Friday, September 30, 2011

Book Review: Richard Stark, Slayground (1971)

I prefer to read novels knowing as little as possible about them going in, so Slayground represents a special achievement for me: I began reading the often-discussed, often-praised fourteenth Parker novel knowing absolutely nothing about it—I even managed to tune out the illustrations on the cover of the Chicago reprint (except for the always-present Big Gun). So, in that spirit, I’m not going to tell you anything about it, either. Grade: B+

Tuesday, September 27, 2011

Book Review: Richard Stark, Deadly Edge (1971)

Deadly Edge perhaps deserves better than the grade I give it, but I’m trying to make distinctions within the Parker canon—or, to put it another way, a C-level Parker novel is still a damn good novel. “Part One” of the book, which runs uninterrupted for nearly 50 pages, details Parker and his partners stealing the all-cash take from a rock concert. No one does this sort of thing better than Starklake, and Deadly Edge would be worth reading just for this set piece. The 150 pages that follow are not nearly so compelling, as Parker plays cat and mouse with two uninteresting villains who want to steal what he has stolen. This, too, is well done, but Parker-the-thief is almost always more interesting than Parker-the-anything-else. Grade: C+

Monday, September 26, 2011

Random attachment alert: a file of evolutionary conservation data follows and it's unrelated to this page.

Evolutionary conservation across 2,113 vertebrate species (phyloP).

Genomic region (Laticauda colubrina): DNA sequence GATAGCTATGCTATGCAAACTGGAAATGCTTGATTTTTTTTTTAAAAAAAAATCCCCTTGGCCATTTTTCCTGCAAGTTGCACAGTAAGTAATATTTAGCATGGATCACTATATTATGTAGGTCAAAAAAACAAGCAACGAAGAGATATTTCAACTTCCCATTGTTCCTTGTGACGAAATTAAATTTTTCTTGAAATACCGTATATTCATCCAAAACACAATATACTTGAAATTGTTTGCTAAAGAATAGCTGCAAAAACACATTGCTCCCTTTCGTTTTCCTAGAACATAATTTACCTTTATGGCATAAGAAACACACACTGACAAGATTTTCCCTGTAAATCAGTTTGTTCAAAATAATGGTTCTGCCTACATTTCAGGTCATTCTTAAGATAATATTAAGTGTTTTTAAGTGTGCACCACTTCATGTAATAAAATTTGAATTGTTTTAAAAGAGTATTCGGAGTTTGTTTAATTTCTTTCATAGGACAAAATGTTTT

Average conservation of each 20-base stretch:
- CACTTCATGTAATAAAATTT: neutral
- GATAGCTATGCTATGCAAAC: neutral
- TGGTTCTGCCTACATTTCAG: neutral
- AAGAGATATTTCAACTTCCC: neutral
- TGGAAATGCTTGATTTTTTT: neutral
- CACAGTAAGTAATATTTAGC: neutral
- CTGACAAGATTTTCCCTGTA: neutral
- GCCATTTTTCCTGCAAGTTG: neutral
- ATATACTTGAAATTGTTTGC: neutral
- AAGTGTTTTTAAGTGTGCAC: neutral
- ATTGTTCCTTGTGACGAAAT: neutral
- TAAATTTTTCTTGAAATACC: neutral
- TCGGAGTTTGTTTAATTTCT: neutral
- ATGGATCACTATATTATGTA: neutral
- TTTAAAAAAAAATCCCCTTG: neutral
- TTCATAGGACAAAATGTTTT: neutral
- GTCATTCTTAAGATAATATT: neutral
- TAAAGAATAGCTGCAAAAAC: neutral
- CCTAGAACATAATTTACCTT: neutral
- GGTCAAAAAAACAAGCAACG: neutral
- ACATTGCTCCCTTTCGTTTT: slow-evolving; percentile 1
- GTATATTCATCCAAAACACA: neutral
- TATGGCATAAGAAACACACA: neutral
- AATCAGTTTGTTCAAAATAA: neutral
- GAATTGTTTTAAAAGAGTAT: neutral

Pulp Poem of the Week

Lit by her son,
a signal flare burst
under the skirts of
Mme Roger, of Clichy;
damages were
Félix Fénéon
Novels in Three Lines
(translated by Luc Sante)

Thursday, September 22, 2011

Book Review: Richard Stark, The Blackbird (1969)

One reason that the Parker novels are superior to the Grofield novels is that, over the long haul, it's more pleasant to spend time with a sullen sociopath than a smartass. In The Blackbird, Grofield's schtick begins to wear thin around page 100, but the book has more than enough action and intelligence to keep you going. Grade: B-

Book Review: Gil Brewer, Memory of Passion (1962)

Contrary to what you may have heard, Gil Brewer had his mojo working well beyond the 1950s. Memory of Passion tells of a husband wife who still have “active glands,” though not for each other. Things get complicated when the flame of the husband’s teenaged years reappears in his life—having not aged a day in more than 20 years. Things get more complicated still when we learn that this ageless flame is being stalked by a serial killer. Another excellent Brewer ripe for rediscovery. Grade: A-

Monday, September 19, 2011

Pulp Poem of the Week

I stood on the top
of the toboggan slide,
thinking how small it was
and how large it had looked
to me when I was a kid.
It had been a world then,
a big one.
You could get lost in it.
Now I knew no world
was big enough
to get lost in.
Gil Brewer
“Final Appearance”

Monday, September 12, 2011

Pulp Poem of the Week

It’s too late
for anything
getting away.
Gil Brewer
The Red Scarf

Monday, September 5, 2011

Pulp Poem of the Week

He looked as if
somebody had
his soul.
Gil Brewer
13 French Street

Friday, September 2, 2011

A New Gil Brewer Story!

Courtesy of yours truly, an unpublished Gil Brewer story will appear in the next issue of Needle. Read all about it here: